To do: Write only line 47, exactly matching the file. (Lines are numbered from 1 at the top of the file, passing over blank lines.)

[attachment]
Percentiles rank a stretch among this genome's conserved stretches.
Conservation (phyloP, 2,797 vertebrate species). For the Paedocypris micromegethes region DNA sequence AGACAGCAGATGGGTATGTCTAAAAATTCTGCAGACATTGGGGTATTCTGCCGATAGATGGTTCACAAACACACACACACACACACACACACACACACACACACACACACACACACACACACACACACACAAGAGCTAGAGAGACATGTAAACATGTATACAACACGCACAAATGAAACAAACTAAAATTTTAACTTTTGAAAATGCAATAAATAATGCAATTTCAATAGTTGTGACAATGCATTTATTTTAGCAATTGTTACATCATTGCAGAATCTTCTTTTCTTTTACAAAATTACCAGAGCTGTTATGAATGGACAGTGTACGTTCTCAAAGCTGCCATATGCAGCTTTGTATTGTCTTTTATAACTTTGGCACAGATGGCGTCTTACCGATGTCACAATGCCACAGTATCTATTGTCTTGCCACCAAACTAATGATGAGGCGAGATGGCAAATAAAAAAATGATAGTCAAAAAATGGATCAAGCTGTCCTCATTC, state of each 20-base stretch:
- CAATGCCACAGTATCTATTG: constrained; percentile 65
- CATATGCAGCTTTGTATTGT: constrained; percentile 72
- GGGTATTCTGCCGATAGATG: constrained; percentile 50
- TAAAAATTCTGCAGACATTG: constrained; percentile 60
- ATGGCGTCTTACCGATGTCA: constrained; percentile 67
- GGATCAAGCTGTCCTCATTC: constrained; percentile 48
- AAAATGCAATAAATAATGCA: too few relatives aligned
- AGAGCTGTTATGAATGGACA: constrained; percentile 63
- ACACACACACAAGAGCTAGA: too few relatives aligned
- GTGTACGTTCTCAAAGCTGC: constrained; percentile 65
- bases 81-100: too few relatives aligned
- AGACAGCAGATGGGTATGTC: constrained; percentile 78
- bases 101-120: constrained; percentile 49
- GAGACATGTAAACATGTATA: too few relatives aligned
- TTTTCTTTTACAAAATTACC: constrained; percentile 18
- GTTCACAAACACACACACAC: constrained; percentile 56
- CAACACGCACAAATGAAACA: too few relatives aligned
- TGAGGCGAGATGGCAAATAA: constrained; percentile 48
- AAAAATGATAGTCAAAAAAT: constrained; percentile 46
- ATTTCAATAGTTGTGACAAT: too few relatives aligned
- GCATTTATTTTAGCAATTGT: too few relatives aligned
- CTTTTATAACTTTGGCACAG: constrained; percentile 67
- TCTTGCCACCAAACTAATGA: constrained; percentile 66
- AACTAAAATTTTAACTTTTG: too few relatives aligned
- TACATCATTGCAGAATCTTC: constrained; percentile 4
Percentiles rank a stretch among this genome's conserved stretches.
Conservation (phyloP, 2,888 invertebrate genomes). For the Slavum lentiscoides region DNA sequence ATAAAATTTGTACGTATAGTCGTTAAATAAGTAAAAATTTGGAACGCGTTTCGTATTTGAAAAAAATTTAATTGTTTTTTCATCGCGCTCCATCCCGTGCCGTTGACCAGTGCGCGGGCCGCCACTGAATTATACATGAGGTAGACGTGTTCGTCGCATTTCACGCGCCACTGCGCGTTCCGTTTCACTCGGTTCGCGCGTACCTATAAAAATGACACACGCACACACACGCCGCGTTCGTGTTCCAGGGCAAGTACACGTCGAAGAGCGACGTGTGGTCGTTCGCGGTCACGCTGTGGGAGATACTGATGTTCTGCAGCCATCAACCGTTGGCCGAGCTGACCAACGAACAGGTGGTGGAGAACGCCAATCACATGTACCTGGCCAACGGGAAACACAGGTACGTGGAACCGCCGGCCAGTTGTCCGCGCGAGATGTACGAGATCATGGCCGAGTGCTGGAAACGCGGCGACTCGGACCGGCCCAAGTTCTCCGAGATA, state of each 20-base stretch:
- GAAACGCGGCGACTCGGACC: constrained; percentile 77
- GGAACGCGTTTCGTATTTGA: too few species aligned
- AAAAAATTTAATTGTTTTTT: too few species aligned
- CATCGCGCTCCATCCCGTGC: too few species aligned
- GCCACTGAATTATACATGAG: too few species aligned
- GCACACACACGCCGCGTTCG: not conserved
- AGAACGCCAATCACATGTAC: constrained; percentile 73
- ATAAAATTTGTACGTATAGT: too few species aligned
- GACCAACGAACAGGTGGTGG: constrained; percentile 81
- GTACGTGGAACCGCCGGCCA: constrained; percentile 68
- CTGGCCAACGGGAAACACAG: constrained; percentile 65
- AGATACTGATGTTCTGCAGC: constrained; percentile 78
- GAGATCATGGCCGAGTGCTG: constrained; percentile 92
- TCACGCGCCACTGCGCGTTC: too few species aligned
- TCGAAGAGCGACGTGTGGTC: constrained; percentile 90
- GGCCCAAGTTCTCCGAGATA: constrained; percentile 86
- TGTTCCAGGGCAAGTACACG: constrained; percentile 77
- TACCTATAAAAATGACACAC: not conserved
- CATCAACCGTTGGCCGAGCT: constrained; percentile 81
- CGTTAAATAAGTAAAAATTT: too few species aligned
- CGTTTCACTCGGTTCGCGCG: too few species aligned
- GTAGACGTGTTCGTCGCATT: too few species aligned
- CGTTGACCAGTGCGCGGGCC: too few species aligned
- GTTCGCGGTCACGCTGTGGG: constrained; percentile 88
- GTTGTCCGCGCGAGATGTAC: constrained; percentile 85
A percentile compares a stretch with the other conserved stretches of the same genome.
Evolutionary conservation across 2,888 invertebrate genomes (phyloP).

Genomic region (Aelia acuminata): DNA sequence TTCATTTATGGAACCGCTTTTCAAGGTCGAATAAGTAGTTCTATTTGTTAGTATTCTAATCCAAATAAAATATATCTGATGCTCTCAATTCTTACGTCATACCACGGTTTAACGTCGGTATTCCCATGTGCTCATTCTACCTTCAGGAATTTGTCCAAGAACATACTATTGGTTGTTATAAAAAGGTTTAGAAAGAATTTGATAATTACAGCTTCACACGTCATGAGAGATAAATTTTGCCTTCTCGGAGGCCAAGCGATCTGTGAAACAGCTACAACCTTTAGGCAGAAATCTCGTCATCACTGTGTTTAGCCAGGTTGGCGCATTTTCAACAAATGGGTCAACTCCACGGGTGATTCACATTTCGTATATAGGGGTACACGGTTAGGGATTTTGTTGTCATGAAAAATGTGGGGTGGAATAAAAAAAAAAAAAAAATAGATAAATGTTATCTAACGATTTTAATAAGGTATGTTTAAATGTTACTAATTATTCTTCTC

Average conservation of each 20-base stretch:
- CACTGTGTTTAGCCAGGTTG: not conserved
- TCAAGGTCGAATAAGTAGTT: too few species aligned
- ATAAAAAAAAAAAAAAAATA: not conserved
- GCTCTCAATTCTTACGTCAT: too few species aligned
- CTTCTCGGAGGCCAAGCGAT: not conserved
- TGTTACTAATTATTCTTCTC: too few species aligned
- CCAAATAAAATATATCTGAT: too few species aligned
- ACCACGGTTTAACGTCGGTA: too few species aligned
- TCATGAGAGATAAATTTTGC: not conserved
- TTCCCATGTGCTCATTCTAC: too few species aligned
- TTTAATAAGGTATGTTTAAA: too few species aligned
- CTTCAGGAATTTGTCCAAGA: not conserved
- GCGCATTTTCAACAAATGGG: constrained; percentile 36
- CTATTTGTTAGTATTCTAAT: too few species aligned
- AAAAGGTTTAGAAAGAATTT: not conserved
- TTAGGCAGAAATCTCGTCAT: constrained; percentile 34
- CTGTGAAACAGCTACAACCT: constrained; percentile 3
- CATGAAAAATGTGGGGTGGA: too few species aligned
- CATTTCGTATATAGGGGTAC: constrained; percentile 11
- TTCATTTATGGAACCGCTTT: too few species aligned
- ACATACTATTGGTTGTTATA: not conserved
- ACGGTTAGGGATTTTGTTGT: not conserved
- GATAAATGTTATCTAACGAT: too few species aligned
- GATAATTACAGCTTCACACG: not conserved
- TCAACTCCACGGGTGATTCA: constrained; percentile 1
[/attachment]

- TACCTATAAAAATGACACAC: not conserved